25th September 2017
The article below was drafted by our colleagues from Dutko in Washington D.C.- for any questions you can contact Jayne.Fitzgerald@dutkogr.com
Candidate Trump campaigned on a promise to throw out America’s existing trade agreements and pursue trade deals that would “put America first.” He made much of how “terrible” a deal the North American Free Trade Agreement (NAFTA) with Canada and Mexico was, as well as the pending Trans-Pacific Partnership (TPP) agreement. He pledged to pull out of both.
Nine months into the Trump Presidency, what’s the status?
We have seen much similar rhetoric but thus far not a lot of drastic action on the trade-related campaign promises. The major exception was President Trump’s decision during his first week in office to withdraw from TPP. On NAFTA, more moderate voices within the Administration, such as National Economic Council Director Gary Cohn, and outside, specifically, Canadian Prime Minister Justin Trudeau, have succeeded in convincing the President that the better course of action would be to renegotiate the NAFTA deal. That, in fact, is occurring, with very tough talk emanating from U.S. Trade Representative (USTR) Robert Lighthizer during the first negotiating session regarding negative U.S. trade balances with Mexico and Canada.
This appears to be the mantra for trade negotiations with this Administration. Thus, the existing trade agreement between the U.S. and South Korea (KORUS) has come under attack from the President, who threatened to withdraw from that agreement because of trade imbalances, particularly on U.S. car exports. Again, cooler heads within the Administration, including his national security adviser, have persuaded him to renegotiate those aspects of KORUS that have not worked to the U.S.’s advantage. However, at this point, the Administration has not notified Congress of its intent to renegotiate KORUS which is required by law before negotiations can commence.
Trade war with China
Candidate Trump reserved much of his anger on global trade for China. Chinese trade imbalances and alleged currency manipulation were the Trump campaign’s poster children for what was wrong with the global trading system. As President, Trump invited the Chinese Prime Minister to the U.S. in April as one of his first forays into foreign and trade policy. The meeting appeared to cool the anti-Chinese rhetoric for a time. It also set up a negotiation with the Chinese trade ministry that yielded the removal of some trade barriers. Yet major issues with China such as steel markets remain unresolved, with geopolitical tensions with China over North Korea complicating trade decisions.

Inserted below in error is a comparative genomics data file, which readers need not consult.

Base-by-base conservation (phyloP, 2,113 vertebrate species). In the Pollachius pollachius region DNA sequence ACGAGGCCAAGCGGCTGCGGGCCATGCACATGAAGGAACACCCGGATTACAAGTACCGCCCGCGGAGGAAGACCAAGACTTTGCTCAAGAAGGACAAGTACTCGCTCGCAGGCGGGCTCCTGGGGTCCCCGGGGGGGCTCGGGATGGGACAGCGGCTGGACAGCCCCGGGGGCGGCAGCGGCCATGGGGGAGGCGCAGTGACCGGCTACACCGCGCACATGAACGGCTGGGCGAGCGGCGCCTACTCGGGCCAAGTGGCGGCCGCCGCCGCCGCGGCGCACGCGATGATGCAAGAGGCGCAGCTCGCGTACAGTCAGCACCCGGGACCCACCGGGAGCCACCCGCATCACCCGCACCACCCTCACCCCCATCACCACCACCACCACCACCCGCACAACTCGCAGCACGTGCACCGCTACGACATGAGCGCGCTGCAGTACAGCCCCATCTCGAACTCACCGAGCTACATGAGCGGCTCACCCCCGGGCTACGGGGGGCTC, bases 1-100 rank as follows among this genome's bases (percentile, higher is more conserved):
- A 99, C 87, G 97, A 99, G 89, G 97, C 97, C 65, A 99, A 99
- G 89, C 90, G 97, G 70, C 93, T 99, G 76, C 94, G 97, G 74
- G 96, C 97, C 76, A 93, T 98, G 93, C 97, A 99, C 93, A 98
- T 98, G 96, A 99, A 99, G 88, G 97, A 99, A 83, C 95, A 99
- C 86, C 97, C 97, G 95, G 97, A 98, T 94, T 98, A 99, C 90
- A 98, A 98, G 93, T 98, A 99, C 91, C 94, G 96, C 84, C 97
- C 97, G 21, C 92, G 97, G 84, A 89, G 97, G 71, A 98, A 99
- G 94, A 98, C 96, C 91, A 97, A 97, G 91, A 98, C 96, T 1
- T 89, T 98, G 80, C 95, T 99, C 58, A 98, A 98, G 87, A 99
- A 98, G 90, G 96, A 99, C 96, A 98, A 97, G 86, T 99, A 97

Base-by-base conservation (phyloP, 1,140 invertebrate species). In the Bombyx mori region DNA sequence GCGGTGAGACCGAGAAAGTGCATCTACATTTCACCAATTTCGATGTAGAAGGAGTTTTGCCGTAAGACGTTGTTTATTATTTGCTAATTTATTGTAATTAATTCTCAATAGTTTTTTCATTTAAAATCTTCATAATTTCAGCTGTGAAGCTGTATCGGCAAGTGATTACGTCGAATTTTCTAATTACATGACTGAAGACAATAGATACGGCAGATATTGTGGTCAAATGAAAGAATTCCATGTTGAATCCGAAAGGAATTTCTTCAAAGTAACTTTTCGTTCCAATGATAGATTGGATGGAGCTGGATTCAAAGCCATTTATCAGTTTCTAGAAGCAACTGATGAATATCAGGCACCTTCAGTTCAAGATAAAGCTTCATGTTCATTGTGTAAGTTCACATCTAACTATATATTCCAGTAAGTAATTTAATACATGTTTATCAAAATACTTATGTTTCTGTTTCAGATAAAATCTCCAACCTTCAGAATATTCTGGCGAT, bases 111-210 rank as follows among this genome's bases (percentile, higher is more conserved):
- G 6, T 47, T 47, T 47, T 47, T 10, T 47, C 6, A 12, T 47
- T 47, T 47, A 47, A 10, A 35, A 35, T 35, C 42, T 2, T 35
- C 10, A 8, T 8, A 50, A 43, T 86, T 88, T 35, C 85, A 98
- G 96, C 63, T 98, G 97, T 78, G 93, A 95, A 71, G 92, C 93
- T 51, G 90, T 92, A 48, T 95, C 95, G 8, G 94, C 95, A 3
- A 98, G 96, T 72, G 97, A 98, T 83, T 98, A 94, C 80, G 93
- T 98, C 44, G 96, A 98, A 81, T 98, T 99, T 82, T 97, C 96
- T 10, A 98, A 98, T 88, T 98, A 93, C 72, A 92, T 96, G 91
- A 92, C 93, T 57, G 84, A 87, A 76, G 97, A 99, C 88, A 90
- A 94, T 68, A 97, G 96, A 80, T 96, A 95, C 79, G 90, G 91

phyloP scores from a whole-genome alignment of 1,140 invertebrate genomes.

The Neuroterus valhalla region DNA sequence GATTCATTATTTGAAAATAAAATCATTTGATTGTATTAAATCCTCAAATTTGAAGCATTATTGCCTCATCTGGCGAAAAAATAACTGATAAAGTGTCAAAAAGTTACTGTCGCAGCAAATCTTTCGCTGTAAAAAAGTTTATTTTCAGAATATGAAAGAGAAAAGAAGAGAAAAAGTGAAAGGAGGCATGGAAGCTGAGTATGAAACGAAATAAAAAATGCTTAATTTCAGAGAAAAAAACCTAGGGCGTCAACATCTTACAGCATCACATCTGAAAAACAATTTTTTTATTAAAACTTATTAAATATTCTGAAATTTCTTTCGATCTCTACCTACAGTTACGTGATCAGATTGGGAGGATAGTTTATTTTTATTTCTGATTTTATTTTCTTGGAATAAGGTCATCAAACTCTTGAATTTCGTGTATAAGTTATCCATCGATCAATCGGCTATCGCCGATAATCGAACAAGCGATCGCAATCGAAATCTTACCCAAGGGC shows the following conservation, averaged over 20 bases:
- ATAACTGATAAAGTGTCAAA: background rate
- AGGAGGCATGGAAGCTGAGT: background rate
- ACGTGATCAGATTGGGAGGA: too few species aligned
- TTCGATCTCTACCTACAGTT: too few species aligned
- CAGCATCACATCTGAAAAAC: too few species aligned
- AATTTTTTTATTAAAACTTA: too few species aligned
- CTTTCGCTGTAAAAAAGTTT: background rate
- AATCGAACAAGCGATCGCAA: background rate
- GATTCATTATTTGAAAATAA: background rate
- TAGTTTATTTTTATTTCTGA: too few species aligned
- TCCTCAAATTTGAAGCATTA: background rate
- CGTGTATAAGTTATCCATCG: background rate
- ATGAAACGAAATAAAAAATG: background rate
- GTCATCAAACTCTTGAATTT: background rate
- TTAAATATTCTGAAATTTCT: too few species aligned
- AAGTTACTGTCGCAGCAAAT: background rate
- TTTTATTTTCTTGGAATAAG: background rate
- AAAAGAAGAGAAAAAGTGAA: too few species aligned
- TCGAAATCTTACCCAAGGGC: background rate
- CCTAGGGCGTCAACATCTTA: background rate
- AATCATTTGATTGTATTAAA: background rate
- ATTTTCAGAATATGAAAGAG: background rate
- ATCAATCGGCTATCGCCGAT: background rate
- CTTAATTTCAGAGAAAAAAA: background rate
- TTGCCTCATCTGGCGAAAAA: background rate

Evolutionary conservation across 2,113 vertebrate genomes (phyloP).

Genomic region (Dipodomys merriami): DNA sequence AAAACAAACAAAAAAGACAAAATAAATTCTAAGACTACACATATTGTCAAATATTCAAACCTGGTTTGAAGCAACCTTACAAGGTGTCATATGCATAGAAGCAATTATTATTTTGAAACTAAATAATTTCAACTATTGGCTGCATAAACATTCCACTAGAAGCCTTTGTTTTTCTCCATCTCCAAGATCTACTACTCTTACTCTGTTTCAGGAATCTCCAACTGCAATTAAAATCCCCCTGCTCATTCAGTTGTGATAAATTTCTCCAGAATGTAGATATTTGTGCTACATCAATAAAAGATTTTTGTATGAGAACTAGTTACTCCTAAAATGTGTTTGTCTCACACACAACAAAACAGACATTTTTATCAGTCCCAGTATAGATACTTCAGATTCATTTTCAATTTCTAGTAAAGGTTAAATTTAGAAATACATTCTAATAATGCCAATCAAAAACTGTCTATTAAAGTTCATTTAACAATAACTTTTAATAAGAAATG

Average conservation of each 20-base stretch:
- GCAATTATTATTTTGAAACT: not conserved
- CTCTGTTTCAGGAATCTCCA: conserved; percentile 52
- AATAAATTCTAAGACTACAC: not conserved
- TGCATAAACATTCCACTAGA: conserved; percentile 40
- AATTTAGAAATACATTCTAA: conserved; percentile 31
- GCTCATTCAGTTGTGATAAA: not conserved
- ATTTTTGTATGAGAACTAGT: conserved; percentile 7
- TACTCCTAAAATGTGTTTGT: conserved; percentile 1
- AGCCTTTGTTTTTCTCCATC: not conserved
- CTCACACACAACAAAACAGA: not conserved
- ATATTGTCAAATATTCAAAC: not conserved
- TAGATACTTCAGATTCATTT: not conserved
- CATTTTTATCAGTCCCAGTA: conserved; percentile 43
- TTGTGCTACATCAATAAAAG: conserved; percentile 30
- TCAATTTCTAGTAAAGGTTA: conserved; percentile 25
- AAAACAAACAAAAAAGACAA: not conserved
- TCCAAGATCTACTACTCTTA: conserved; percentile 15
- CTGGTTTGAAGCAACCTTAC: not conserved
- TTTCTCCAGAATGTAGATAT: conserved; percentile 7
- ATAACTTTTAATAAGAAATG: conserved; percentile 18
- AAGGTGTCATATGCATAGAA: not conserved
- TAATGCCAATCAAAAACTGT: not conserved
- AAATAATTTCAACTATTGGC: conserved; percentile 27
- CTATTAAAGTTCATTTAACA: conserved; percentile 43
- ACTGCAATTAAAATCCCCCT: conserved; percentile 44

Justifying tariffs based on national security risks
Beyond actions to revise and reject existing bi- and multi-lateral free trade agreements, the Administration has utilized other tools at its disposal, including Commerce Department investigations opened by Executive Order of the President into steel and aluminum imports, through which tariffs can be imposed if the investigations find a national security risk. Traditional anti-dumping and countervailing duty petitions on other sector- specific products have been filed and accepted for review, including most recently for titanium sponges.
Reform of the World Trade Organization (WTO) is also in President Trump’s sights. Candidate Trump threatened to withdraw from the WTO during the campaign, but the Administration has not acted to do so. In the President’s recent speech to the U.N. General Asssembly, however, he criticized “unaccountable international tribunals and powerful global bureaucracies” for leading to the demise of the American middle class. USTR Lighthizer has also spoken of the need to reform the WTO, focusing on its dispute settlement system.
As the Administration progresses with the implementation of its trade agenda, it will likely continue to deal with the internal tensions reflected in the decisions on NAFTA and KORUS. However, one of Trump’s key architects of the America First agenda, Steve Bannon, has been forced out of the White House in the latest staff restructuring by General Kelly, the new Chief of Staff. The other key proponent for economic nationalism is Professor Peter Navarro who heads the White House Office of Trade and Manufacturing Policy. His role has reportedly been diminished in the reorganization undertaken by Kelly, but he maintains a close relationship with the President.
How this will play out as the U.S. deals with future negotiations with the U.K. on a bilateral trade deal and with the EU on a possible re-opening of the Transatlantic Trade and Investment Partnership negotiations is unclear. Most likely, we can expect to see ongoing tussles over the right approach to take in remaking America’s role in global trade in the coming months, with more traditionally-minded trade policy advisors in the majority, but the President himself and a minority of his staff firmly in the America First camp.
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